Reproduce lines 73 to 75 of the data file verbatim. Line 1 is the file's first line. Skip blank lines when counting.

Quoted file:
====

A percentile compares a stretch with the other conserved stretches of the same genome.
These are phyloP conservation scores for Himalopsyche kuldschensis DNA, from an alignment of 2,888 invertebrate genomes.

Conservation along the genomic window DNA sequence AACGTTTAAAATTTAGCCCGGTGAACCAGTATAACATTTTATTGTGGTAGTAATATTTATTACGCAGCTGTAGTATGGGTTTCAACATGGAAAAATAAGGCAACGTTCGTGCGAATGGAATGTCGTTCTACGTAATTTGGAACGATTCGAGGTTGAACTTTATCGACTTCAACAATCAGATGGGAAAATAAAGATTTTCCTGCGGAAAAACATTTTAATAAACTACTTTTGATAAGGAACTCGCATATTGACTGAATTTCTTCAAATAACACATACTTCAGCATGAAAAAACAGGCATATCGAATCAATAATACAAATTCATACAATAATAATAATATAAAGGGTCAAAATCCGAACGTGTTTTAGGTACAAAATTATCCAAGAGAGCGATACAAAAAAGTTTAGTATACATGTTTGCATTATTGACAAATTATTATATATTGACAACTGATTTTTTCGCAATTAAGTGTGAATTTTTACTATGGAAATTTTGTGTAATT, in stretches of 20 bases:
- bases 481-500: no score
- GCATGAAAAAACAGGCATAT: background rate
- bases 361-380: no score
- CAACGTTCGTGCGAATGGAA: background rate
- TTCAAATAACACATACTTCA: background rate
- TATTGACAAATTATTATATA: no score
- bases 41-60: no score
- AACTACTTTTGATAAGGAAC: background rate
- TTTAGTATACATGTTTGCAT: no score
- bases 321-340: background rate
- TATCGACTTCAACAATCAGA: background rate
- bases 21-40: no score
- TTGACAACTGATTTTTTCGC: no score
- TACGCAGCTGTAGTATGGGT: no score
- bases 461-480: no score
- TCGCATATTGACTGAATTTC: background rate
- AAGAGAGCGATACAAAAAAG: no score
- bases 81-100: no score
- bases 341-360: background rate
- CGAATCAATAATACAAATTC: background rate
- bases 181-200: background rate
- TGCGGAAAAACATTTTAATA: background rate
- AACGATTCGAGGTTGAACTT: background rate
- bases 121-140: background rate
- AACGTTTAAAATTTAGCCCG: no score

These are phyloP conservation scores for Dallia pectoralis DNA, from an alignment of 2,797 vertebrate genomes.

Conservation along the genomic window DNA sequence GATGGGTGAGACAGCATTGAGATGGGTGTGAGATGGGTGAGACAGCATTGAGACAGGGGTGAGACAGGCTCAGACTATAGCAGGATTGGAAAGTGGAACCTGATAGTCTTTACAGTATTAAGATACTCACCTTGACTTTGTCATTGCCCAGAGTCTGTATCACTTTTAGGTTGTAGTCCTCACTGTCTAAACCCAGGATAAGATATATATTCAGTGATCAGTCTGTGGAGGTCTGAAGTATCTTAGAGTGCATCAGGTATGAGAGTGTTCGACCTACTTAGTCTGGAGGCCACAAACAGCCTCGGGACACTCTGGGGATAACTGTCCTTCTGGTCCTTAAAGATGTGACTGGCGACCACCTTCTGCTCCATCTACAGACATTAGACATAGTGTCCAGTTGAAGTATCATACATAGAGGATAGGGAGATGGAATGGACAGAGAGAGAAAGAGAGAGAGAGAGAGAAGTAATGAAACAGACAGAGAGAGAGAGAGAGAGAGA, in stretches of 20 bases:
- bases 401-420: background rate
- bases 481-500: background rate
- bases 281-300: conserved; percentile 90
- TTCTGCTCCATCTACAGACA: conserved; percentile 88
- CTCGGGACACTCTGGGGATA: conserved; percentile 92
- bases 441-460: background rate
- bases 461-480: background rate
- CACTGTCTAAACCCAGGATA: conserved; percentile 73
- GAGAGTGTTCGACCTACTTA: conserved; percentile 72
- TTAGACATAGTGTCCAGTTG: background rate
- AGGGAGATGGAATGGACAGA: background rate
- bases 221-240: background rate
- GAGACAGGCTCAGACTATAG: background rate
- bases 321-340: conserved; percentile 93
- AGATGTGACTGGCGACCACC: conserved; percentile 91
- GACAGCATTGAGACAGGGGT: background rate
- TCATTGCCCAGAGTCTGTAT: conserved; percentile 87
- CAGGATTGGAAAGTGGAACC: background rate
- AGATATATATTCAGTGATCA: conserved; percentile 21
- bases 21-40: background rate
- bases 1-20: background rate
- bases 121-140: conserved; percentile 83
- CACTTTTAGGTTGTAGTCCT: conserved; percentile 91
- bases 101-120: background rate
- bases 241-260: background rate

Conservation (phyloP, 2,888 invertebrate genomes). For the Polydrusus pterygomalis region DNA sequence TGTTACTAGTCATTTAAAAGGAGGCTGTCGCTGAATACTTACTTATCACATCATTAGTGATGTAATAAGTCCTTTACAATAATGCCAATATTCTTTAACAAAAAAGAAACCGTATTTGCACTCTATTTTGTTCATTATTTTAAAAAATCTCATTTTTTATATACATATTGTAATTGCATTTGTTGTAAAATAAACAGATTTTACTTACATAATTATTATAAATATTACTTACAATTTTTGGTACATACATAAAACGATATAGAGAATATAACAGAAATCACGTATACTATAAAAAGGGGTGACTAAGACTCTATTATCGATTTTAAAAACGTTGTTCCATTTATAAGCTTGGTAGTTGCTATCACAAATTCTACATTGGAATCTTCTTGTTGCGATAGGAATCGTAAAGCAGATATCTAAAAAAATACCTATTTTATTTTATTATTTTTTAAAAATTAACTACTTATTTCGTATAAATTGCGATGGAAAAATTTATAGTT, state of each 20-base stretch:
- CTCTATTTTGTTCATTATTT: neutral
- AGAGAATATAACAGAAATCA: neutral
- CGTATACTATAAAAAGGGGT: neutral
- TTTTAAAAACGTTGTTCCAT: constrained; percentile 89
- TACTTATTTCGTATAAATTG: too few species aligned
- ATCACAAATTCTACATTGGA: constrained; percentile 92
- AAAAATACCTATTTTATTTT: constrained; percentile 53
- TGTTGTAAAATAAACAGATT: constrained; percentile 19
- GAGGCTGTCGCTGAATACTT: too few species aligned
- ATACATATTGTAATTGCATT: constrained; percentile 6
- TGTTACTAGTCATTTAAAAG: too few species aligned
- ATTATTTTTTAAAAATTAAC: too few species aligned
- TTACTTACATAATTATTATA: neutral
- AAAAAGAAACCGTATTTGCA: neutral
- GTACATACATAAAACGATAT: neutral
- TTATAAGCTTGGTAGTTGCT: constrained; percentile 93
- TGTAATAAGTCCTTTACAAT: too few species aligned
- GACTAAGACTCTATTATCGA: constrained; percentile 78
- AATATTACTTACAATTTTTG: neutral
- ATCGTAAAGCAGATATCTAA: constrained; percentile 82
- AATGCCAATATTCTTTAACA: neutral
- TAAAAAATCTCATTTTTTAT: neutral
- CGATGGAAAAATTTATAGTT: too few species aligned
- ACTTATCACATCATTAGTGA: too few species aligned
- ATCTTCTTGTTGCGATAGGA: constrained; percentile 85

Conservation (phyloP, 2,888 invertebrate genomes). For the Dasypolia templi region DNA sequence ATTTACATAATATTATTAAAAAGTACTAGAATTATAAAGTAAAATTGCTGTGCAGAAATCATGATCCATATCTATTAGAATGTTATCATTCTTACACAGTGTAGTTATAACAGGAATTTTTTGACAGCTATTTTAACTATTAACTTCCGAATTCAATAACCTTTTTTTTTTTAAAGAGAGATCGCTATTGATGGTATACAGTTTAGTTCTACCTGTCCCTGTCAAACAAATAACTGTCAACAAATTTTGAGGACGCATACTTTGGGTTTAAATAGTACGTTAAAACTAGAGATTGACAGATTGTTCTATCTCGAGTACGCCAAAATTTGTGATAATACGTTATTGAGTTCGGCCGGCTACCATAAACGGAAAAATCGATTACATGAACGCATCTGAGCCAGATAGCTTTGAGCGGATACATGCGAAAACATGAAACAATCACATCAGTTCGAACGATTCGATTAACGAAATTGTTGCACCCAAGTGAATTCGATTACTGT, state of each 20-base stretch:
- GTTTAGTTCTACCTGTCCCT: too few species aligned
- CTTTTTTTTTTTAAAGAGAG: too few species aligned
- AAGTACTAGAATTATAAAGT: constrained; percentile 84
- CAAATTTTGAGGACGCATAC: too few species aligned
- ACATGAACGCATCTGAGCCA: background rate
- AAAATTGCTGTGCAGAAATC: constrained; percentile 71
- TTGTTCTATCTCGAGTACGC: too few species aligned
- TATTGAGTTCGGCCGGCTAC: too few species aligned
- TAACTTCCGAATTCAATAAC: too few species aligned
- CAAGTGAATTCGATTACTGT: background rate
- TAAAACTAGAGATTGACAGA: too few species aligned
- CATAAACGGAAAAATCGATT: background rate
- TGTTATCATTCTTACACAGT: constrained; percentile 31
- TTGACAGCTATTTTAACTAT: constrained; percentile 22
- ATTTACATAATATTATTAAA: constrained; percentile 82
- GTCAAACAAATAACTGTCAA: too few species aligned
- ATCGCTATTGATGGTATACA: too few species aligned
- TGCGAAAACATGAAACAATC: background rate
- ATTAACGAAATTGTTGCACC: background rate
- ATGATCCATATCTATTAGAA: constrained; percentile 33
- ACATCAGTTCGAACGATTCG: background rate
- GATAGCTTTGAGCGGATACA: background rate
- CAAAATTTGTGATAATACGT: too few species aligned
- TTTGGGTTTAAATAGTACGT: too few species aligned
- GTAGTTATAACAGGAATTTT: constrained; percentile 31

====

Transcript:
- TGTAATAAGTCCTTTACAAT: too few species aligned
- GACTAAGACTCTATTATCGA: constrained; percentile 78
- AATATTACTTACAATTTTTG: neutral